• Indoor or outdoor basketball hoops. If it's a detached hoop, the cost will probably be around $10-20. For full sets with a basketball stand, you might be looking at anywhere from around $35-120+.
    • Dartboards. You can find a dartboard for anywhere from $20-$150+.
    • Scooter boards. A scooter board will typically cost around $20.
    • Hula hoops. Hula hoops help with coordination and can be found for under $5. 
    • Jump ropes. Similar to hula hoops, jump ropes can support coordination. Adult jump ropes might be more expensive, but for kids, you can usually find them for under $20. 

    Note that, if you pick an indoor version of these toys, they may require a certain amount of space in your home. If you want to help your child build social skills, sports toys that require a child to play with others may be ideal. For example, playing basketball with another child might aid communication skills and help a child socialize with others. There are active video games, too, which may work for some children. 

    Educational toys

    Parents often find that educational toys are beneficial for their child with ADHD. It'd be tough to find a child who doesn't like to play, but for many children, learning doesn't always come easy - this can be particularly true for kids with ADHD. Many kids with ADHD have a hard time paying attention in class, sitting still for long periods of time, and so on. Educational toys and games keep kids engaged and help them learn. These can include toys for young kids that help them learn letters, numbers, colors, and shapes, or that promote fine motor skills. For older kids, educational toys might include educational games and trivia or writing games, like card games. If there's a particular area that your child faces challenges in, like math, you might even look for a toy or game that focuses on that subject. You might even ask teachers for an idea.

    The most suitable educational toys will vary based on age group. Typically, the age group or range that a toy is intended for will be listed on the package.

    Sensory Toys

    Some putty toys and fidget toys, like kinetic sand and fidget spinners or pop-it toys, double as sensory toys, but there are other options, too. There are toys intended specifically for sensory purposes, but some common children's toys will have either the same or a similar effect, even if unintentionally. Light-up toys, for example, make great sensory toys for younger kids. For very young kids, crinkle toys are another example. 

    Online, you will be able to find other toys, like fidget tubes, water beads, and chew necklaces, marketed specifically for sensory stimulation and stress relief. These are sometimes geared specifically toward children with conditions like ADHD and ASD.

    Fidget toy

    Research suggests that fidget toys may help a child focus if they have ADHD, whereas the opposite is true for children without ADHD. Fidget spinners are one of the most common fidget toys to hear about, but there are other options, too. Other fidget toy options for an ADHD child include stress balls, pop-it toys (which come in a range of different shapes and sides), and sensory toys, such as those that light up. The sensory input is beneficial for ADHD kids, and these toys are usually $10-20 or less.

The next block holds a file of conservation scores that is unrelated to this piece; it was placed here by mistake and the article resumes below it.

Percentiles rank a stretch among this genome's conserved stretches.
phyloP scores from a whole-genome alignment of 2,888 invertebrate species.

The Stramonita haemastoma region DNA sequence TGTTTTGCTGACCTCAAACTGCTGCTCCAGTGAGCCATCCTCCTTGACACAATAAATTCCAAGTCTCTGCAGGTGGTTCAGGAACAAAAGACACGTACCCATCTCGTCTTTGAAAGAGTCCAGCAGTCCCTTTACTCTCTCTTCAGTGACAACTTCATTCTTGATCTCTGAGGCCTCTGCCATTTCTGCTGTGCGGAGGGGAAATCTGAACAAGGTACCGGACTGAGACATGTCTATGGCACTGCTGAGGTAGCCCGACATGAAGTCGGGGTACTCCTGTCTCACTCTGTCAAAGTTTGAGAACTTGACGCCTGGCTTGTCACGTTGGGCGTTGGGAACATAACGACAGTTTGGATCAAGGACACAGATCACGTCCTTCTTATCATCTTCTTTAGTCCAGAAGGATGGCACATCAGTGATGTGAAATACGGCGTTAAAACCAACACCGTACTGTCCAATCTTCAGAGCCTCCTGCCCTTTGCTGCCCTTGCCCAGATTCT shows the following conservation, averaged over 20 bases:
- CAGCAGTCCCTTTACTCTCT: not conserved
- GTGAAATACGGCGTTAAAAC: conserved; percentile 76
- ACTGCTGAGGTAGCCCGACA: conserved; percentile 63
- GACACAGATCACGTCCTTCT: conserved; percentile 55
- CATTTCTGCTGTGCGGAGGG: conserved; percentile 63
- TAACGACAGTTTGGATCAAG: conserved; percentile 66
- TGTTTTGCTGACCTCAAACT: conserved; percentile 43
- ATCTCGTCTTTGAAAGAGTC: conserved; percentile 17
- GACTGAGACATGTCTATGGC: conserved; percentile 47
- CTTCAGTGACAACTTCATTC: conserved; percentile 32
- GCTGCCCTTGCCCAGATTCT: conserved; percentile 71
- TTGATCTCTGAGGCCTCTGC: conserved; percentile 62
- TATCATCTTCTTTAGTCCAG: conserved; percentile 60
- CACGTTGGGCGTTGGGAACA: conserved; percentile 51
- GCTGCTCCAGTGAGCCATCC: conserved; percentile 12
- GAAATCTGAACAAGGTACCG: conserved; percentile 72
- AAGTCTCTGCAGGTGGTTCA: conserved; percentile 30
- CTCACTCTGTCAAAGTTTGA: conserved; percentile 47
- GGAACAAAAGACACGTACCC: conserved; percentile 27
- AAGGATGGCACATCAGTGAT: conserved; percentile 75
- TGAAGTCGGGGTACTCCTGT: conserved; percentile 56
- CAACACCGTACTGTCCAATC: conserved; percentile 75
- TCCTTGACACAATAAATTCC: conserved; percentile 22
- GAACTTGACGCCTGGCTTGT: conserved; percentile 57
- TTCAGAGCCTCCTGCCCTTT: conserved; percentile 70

These are great toys for road trips and waiting rooms because you can take them anywhere. In addition to their potential to aid focus, fidget toys are an option for relieving stress and anxiety. 

    If your child wants to take their fidget toy to class, check with their school first to make sure that fidget toys are allowed. Sometimes, the allowance of objects like fidget toys may be written into a 504 plan. If fidget toys help prevent behavior disturbance, promote focus, or are otherwise of value for your child, consider bringing it up when you discuss the features of their 504 plan if applicable. 

    Arcade games

    Like sports games, some of these require extra space when assembled and ready to play. However, there are at-home versions of arcade games like Skee-Ball, pinball, foosball, and arcade basketball that cost under $30. Some err on the pricier side, but you can find them for a reasonable cost most of the time. Dance dance revolution is another idea that doubles as an active game. Better yet, it is also surprisingly inexpensive at around $25. 

    Pocket-play games are reasonably priced, too, with a similar appeal to larger arcade games.


    Puzzles are fun for people of all ages, and they are another example of a toy that can promote fine motor skills as well as concentration. For younger kids, or for kids who currently struggle with fine motor skills, try to look for puzzles with larger pieces. It may be best to start with attention-grabbing and quick-to-complete puzzles, too. Bonus points if you can find puzzles with a photo of a character your child enjoys or a similar interest. Puzzles are quite low-priced at around $12-20. 

    Final Thoughts

    No two children are exactly alike, and factors like age certainly make a difference when it comes to the toys you purchase for your child. However, you should see a range of helpful options in this list. Try the Joon app today, or read our other blog posts to learn more about caring for kids with ADHD.


    Sarah Schulze MSN, APRN, CPNP

    Sarah is a Pediatric Nurse Practitioner with a specialty certification in pediatric mental health. She works at a clinic in Champaign Illinois, providing care to children and adolescents with mental health disorders. She obtained her bachelor's in nursing from Indiana State University in 2011 and completed her master's in nursing from University of Illinois at Chicago in 2014. She is passionate about helping children create a solid foundation on which they can grow into healthy adults.


    Sarah Schulze MSN, APRN, CPNP

    Sarah is a Pediatric Nurse Practitioner with a specialty certification in pediatric mental health. She works at a clinic in Champaign Illinois, providing care to children and adolescents with mental health disorders. She obtained her bachelor's in nursing from Indiana State University in 2011 and completed her master's in nursing from University of Illinois at Chicago in 2014. She is passionate about helping children create a solid foundation on which they can grow into healthy adults.